There are certain conditions that may make driving more difficult for some. Some of those conditions may include health problems, seeing at night or other issues that may it difficult to judge where one is or how one is driving. Recently in Indiana, a councilman was pulled over for suspicion of drunk driving but he insisted a medical condition made it difficult for him to comply with any field sobriety tests.
The 34-year-old councilman was observed driving the wrong way along a bypass, according to authorities. He was pursued by police and another officer came on the scene to stop traffic in the road until they could get the councilman to stop. When stopped, he supposedly said he had been drinking earlier in the day and the officer claimed to have smelled alcohol.
When asked to do a field sobriety test, the councilman purportedly said he had multiple sclerosis. He said he could not do the walk and turn test because the disease had affected his balance. Officials say he also had a hard time with the test requiring him to follow the officer’s pen with his eyes. The councilman refused to take a chemical test at the police station and was booked for suspicion of operating while intoxicated. He could possibly lose his license for one year as a result of refusing the test.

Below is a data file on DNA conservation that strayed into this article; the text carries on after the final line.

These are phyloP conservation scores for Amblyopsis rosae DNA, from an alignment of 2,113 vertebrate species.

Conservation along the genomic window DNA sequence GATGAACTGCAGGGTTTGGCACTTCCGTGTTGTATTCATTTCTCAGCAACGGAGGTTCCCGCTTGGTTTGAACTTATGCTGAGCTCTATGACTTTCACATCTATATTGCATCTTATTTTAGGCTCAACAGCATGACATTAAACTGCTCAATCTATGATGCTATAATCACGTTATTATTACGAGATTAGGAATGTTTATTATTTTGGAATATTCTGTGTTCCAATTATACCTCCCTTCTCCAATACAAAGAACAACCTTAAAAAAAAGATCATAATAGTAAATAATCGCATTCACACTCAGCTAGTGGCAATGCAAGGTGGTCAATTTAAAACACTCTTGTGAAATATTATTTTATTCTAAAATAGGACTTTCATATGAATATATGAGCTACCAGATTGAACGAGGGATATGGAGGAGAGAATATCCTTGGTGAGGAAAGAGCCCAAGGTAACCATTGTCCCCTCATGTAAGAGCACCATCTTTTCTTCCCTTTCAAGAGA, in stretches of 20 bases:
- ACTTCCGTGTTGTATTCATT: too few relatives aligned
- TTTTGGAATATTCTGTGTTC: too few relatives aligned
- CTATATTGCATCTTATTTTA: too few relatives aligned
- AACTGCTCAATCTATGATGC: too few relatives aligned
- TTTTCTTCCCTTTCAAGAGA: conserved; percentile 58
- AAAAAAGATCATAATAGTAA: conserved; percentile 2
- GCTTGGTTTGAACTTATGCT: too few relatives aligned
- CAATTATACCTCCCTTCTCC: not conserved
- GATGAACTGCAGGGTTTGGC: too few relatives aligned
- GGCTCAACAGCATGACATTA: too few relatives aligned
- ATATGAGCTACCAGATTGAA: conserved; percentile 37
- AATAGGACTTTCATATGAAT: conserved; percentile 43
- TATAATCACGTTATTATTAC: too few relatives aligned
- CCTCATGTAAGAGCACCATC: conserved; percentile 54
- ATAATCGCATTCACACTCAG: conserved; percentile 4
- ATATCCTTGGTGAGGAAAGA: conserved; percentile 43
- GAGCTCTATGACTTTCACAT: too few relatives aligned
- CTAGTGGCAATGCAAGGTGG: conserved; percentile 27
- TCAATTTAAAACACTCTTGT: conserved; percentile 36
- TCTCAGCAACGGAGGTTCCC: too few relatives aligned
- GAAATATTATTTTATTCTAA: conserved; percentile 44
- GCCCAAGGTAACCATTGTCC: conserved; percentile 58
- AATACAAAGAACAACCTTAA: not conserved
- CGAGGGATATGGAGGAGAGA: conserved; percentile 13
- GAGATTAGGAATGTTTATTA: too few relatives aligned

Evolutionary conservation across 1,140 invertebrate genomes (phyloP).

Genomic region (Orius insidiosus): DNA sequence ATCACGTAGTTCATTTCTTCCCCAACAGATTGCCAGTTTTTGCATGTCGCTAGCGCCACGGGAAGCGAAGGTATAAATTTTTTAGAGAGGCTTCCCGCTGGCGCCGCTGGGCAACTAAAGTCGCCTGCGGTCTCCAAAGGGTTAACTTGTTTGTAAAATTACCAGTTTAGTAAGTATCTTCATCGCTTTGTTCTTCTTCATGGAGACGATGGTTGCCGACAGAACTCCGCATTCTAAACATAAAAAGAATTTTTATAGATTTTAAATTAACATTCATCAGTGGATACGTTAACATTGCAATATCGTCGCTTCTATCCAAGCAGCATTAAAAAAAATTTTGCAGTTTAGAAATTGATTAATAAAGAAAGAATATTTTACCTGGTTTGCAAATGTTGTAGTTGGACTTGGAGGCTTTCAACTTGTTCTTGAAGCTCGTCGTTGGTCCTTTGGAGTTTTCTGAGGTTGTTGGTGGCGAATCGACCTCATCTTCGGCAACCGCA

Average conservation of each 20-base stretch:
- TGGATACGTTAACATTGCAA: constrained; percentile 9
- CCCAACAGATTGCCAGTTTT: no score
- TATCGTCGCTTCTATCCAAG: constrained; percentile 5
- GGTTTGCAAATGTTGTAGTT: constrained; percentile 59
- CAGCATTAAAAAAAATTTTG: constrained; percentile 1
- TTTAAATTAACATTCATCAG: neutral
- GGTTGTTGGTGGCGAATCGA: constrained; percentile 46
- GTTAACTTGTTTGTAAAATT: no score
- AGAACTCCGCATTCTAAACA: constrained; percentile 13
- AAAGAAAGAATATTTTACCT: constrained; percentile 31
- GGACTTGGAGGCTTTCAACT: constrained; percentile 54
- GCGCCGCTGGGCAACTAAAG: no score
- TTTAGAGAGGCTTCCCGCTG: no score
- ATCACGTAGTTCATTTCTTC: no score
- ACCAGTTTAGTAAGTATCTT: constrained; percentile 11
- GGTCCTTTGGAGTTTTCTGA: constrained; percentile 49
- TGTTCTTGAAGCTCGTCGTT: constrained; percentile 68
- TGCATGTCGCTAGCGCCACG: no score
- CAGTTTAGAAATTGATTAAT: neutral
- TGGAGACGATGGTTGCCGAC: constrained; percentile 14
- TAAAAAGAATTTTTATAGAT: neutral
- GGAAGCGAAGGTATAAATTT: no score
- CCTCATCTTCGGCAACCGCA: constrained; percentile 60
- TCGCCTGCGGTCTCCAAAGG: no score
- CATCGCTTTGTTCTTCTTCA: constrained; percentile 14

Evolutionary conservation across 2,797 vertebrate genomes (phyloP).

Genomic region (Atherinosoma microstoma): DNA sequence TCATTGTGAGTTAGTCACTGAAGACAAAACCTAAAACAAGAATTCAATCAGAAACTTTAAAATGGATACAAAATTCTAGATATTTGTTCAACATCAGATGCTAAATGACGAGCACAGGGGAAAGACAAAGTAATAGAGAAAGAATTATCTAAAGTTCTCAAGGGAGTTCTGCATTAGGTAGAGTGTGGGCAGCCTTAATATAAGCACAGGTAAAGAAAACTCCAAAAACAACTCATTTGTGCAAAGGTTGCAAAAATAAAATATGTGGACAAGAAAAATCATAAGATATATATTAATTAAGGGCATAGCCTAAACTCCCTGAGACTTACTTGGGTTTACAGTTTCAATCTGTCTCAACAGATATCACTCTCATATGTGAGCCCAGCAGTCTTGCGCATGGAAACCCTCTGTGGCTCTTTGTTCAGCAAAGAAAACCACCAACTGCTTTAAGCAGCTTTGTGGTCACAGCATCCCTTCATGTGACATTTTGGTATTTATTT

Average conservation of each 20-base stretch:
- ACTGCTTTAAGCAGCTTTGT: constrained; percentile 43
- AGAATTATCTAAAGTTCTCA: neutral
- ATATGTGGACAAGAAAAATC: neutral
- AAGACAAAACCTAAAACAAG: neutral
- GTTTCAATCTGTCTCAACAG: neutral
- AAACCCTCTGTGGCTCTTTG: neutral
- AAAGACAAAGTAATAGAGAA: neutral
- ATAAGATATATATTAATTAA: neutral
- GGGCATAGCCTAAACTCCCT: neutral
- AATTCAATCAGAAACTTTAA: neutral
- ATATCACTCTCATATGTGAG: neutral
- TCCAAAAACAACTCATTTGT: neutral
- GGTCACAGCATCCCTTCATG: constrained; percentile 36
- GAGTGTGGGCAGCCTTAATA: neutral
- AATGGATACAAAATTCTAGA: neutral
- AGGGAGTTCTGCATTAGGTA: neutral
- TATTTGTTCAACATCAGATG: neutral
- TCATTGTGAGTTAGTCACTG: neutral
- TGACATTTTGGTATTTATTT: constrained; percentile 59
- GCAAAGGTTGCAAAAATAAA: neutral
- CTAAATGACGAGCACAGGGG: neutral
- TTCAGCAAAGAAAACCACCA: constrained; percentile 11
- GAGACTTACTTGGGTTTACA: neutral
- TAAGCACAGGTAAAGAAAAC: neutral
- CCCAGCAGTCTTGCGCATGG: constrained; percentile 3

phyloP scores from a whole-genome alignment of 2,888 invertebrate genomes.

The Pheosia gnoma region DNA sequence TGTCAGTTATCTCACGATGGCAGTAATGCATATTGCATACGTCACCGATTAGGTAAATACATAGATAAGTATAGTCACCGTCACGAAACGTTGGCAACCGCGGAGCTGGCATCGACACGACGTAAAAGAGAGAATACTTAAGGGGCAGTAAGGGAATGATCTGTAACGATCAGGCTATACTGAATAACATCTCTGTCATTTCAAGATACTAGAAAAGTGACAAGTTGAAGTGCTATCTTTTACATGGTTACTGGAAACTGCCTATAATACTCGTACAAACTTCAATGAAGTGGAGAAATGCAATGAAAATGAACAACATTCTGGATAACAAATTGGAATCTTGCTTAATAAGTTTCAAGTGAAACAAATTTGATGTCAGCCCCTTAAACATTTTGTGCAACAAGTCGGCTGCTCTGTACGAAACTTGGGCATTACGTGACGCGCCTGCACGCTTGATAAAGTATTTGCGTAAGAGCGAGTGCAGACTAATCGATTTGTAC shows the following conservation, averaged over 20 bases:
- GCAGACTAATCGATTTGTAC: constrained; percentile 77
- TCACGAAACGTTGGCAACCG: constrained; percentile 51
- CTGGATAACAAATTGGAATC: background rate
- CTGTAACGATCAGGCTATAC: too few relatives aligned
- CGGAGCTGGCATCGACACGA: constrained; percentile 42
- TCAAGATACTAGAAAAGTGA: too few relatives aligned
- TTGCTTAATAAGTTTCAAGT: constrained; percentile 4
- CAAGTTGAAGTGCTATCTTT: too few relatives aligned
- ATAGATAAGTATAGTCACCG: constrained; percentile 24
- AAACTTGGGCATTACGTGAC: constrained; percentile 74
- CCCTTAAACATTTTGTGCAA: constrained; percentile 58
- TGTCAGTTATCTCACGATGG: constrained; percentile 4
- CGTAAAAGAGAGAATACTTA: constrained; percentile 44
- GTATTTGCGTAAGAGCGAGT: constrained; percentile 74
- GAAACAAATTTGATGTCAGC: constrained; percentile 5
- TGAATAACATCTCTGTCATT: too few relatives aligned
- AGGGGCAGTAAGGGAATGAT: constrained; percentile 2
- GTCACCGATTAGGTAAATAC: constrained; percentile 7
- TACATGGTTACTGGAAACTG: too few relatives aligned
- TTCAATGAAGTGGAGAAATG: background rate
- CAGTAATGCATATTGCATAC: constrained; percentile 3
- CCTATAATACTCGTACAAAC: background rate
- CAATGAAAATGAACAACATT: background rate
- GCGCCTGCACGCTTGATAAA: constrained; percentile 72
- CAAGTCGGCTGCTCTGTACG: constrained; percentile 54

Field sobriety tests can play a huge role in how a drunk driving charge and case is handled. Anyone in Indiana should understand how the results are used and also what the tests may consist of. Anyone with a medical condition that may hinder the tests or present a challenge to the person taking the test may want to inquire as to what rights they have regarding refusal of a field sobriety test. All accused individuals have the right to seek the best outcome possible in each specific case.